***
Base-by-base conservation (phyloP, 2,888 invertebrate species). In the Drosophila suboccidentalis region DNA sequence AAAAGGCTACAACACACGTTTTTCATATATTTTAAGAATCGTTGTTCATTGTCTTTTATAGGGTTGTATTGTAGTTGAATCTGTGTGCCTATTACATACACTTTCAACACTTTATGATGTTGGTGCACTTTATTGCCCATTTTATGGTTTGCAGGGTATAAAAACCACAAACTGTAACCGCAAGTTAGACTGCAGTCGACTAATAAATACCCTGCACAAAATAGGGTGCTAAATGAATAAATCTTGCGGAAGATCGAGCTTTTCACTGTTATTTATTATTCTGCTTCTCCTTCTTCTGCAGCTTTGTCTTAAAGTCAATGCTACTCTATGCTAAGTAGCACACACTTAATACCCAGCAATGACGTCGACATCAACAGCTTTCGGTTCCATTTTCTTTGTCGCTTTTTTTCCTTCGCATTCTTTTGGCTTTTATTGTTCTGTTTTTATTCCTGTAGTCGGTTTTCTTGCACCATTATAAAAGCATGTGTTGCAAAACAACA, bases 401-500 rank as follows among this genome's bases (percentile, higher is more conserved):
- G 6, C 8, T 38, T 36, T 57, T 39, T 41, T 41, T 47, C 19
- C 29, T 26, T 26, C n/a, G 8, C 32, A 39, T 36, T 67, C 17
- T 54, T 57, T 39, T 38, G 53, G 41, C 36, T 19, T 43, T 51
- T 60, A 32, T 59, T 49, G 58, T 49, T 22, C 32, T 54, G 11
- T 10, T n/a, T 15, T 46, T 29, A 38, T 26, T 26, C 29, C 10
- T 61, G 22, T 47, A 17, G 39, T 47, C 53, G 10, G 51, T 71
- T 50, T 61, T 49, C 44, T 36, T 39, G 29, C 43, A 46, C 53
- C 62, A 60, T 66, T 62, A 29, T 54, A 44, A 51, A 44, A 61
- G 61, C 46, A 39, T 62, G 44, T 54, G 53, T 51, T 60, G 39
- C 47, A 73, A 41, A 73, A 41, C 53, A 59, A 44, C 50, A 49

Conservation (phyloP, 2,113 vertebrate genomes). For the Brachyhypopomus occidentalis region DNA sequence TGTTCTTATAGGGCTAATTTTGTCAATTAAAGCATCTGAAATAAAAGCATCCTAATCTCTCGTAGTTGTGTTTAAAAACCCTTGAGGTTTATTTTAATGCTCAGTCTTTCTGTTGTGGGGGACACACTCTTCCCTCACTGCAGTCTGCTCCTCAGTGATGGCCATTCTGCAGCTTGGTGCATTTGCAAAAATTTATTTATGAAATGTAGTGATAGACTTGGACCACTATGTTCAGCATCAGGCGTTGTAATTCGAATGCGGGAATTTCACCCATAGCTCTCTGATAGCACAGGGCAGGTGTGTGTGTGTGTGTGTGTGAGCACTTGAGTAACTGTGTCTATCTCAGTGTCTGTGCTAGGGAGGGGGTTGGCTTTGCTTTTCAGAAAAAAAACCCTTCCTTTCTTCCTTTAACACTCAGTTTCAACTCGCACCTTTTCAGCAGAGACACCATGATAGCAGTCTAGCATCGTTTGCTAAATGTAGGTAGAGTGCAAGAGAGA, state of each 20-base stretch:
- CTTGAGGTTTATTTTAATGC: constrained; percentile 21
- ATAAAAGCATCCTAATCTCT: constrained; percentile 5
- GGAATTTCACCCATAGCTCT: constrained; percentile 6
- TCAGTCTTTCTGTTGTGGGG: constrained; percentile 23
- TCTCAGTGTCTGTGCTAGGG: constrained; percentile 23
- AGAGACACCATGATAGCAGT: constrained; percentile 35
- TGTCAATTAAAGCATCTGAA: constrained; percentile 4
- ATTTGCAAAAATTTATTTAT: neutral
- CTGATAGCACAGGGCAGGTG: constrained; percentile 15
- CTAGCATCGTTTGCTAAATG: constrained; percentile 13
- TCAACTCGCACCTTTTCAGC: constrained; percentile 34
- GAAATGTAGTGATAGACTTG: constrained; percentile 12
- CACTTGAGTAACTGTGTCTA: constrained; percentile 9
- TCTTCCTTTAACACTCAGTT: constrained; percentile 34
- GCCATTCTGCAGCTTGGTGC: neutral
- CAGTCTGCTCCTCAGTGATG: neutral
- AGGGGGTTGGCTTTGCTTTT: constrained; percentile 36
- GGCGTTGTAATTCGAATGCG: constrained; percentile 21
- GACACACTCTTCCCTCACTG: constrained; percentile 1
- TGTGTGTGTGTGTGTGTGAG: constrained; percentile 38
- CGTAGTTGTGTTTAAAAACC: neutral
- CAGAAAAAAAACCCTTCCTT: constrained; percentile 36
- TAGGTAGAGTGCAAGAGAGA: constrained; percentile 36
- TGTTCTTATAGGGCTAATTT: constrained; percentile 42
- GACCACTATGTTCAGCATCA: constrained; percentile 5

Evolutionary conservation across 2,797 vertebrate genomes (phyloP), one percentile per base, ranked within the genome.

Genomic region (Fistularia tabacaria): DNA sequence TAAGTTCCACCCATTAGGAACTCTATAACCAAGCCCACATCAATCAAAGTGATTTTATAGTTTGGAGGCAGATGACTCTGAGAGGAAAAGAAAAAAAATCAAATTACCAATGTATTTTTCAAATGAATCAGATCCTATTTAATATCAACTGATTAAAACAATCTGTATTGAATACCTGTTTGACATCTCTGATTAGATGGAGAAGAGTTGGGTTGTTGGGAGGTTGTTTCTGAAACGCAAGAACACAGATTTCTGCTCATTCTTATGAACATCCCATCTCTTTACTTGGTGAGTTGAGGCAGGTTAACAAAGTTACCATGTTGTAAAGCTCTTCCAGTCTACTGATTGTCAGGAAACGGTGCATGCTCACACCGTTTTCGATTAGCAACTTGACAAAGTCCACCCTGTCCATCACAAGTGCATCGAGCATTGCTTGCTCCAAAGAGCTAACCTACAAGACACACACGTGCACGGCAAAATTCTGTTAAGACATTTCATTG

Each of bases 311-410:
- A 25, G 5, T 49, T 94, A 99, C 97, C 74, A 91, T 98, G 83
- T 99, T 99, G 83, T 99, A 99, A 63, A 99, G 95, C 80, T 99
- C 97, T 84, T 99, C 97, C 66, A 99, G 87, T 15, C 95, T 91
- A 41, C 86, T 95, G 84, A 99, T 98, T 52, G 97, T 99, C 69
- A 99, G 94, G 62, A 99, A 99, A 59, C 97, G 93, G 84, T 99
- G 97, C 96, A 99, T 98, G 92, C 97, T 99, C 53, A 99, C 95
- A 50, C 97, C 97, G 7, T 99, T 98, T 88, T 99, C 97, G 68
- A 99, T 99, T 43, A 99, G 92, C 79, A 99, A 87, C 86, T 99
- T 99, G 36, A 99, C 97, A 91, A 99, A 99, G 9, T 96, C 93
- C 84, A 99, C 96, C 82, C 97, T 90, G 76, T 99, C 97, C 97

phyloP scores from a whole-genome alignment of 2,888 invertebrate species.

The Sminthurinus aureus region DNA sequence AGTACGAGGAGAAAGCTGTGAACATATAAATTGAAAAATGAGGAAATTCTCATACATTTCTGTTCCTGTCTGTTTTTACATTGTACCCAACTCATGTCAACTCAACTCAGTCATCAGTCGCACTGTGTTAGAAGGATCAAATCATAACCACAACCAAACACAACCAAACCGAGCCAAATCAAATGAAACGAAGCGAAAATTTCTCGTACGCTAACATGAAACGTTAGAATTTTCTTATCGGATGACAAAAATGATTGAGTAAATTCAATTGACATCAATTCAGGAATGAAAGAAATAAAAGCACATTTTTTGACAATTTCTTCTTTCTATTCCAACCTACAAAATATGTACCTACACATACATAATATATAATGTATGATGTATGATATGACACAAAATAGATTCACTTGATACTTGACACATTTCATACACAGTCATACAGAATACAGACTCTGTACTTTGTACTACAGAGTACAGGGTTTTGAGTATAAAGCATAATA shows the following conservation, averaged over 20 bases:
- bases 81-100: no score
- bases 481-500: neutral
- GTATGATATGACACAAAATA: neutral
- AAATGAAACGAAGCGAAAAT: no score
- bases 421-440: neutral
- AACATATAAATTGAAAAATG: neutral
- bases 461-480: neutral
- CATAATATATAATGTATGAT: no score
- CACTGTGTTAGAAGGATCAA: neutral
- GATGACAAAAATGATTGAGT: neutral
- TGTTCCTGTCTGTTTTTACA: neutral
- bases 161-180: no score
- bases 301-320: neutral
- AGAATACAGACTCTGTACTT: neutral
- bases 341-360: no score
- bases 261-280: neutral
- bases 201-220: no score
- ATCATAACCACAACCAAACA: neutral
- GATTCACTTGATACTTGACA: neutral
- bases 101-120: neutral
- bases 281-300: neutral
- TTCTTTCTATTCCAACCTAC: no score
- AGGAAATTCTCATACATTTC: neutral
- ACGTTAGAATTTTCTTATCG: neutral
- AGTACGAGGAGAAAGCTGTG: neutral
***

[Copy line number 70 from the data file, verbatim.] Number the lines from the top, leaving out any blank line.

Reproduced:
- ATCATAACCACAACCAAACA: neutral